The other thing to consider is what sort of person you are. Are you good with people? Do you like them and care about them? You will need to be if you are going to deal with patients on a day-to-day basis, looking after their health concerns and perhaps offering a word of comfort or reassurance.
Or maybe your talent lies in finding out things, discovering new ways to tackle the job. Pharmacists are increasingly involved in cutting-edge medical research and there are exciting new ways of diagnosing and treating illness on the horizon. You could be part of those discoveries.
If the answer is “yes” to these questions then perhaps it’s worth your time to look a little more deeply at pharmacy as a career choice.
Tell Me About Pharmacy
The role of pharmacists has expanded extensively in recent years, making it a hugely varied profession. Of course, local pharmacies still thrive and community pharmacists continue to supply medicine, counsel patients on how to use their medicines properly and help them get better.
However, in the 21st century, pharmacy pops up all over the place. Pharmacists are the ultimate experts in medicines right across the board and it would be a waste not to use that skill widely. And so you will find pharmacists at work in discovering new active ingredients of medicines and formulating fresh ways in which they can be used.
Look at any hospital ward and pharmacists are there as well, helping patients, doctors and nurses manage all aspects of medicine. Pharmacists also play a large part at a senior level within the NHS framework, planning strategies, making the best use of resources allocated for medicines and ensuring they are well spent.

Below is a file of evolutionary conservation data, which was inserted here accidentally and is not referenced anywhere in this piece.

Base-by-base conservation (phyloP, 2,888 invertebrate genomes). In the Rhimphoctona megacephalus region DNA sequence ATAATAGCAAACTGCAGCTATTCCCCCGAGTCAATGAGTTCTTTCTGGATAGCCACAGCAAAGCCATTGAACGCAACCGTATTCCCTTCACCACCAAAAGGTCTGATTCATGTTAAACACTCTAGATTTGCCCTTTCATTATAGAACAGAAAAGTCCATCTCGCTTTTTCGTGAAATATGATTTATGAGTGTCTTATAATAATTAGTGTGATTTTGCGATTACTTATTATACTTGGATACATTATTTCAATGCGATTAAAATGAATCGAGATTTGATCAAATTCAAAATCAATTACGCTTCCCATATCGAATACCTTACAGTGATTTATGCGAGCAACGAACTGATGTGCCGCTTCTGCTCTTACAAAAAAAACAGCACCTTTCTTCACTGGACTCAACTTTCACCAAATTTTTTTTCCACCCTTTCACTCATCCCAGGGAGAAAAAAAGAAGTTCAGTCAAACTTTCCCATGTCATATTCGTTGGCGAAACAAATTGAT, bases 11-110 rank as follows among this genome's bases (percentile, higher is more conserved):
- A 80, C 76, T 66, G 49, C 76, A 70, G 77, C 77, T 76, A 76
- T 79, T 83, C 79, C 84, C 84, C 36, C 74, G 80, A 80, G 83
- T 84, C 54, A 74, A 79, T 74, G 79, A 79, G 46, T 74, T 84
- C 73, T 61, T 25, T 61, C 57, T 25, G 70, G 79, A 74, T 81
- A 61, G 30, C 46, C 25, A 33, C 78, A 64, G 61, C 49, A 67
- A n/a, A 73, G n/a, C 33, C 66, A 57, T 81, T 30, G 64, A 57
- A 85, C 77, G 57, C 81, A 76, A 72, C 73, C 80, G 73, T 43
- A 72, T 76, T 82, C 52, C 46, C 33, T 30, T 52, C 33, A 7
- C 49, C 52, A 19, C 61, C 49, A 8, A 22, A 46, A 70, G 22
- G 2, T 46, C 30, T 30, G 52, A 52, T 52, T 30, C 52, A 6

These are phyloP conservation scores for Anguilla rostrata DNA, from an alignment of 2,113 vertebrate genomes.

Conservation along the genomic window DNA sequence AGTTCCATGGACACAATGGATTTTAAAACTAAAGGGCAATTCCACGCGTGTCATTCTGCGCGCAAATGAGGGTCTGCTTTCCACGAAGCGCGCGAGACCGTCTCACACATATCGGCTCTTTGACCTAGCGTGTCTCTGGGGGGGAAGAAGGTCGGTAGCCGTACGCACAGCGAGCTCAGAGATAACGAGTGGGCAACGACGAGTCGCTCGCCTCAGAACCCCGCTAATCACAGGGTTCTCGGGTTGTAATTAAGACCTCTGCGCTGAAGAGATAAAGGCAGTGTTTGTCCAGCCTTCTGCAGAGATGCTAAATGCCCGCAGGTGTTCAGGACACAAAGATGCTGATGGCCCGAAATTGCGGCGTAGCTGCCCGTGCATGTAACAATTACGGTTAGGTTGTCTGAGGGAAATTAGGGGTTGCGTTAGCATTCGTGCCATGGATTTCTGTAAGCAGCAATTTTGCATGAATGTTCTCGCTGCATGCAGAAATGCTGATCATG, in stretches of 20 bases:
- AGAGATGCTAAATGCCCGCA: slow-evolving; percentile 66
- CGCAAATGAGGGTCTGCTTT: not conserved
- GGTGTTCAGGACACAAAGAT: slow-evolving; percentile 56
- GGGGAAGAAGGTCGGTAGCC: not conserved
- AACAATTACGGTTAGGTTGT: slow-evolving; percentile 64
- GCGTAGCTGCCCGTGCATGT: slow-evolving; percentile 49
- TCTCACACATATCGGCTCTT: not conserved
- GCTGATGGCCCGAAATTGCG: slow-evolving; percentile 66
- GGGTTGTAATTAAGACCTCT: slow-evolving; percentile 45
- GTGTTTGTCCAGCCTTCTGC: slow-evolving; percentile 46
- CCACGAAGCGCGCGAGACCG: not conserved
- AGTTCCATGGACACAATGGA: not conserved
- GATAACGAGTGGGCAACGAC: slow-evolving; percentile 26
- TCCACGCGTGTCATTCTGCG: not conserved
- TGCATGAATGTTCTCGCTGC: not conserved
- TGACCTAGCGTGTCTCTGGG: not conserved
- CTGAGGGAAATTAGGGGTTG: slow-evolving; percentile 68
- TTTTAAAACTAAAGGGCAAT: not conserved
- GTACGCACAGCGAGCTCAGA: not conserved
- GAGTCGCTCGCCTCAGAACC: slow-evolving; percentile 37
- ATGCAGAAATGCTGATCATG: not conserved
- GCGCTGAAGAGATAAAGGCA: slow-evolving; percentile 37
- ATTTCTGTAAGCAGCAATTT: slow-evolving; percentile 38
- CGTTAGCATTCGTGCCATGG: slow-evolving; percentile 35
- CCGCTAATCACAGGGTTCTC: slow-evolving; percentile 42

Pharmacists even have a hand in assessing applications by drug companies to manufacture new medicines, helping to protect public health and maintain standards. This increasingly vibrant profession is changing all the time. For example, there will be an increasing role to play in social care. New roles are evolving constantly.
Where Can Pharmacy Take Me?
Pharmacy can put you squarely in the role of a key player in the future of healthcare worldwide. But what do pharmacists actually do? And where do they put their skills to use? It all depends on what branch of the profession you choose.
This is the area of pharmacy you are probably already familiar with. We all know what it’s like to be able to drop in to consult our local pharmacy about a bad chest or a rash. Communication skills are important here as you build relationships with patients.
As well as dishing out prescriptions, you’ll be counselling people on how to use medicines in safe and appropriate ways. You might be organising free delivery for housebound people, or supervising the heroin substitute methadone and helping a patient’s recovery from addiction. If you care about your fellow human being, you’ll get a real buzz from solving patients’ problems.
And, of course, there will be the challenge of financial management and responsibility for staff, premises and stock. You’ll find there are a thousand ways of being an important part of your local community and you will feel as though you are making a positive contribution to society. It will give you a tremendous sense of worth.
You’ll be working alongside specialists, doctors, nurses and patients in clinical areas. Again, you’ll need good communication skills and you’ll be up to speed on IT.
In hospitals, pharmacists are really getting to the centre of things. Robots are already being used to dispense medicines and this is freeing up pharmacists to work with patients on the ward and becoming members of the decision-making team across a whole range of specialisms; conditions such as diabetes or heart failure, for example.
When a patient is admitted to hospital, the pharmacist will take their medication history and see the patient everyday, check their medicines and discuss their progress with the doctor. When the patient leaves hospital, the pharmacist might then liaise with their GP.
You can choose to take your skills into management or a clinical specialism, eventually becoming a consultant with similar status to that of a doctor. For example, you might become a clinical director, running the hospital’s pharmacy staff and managing areas such as pharmacy, pathology and radiology.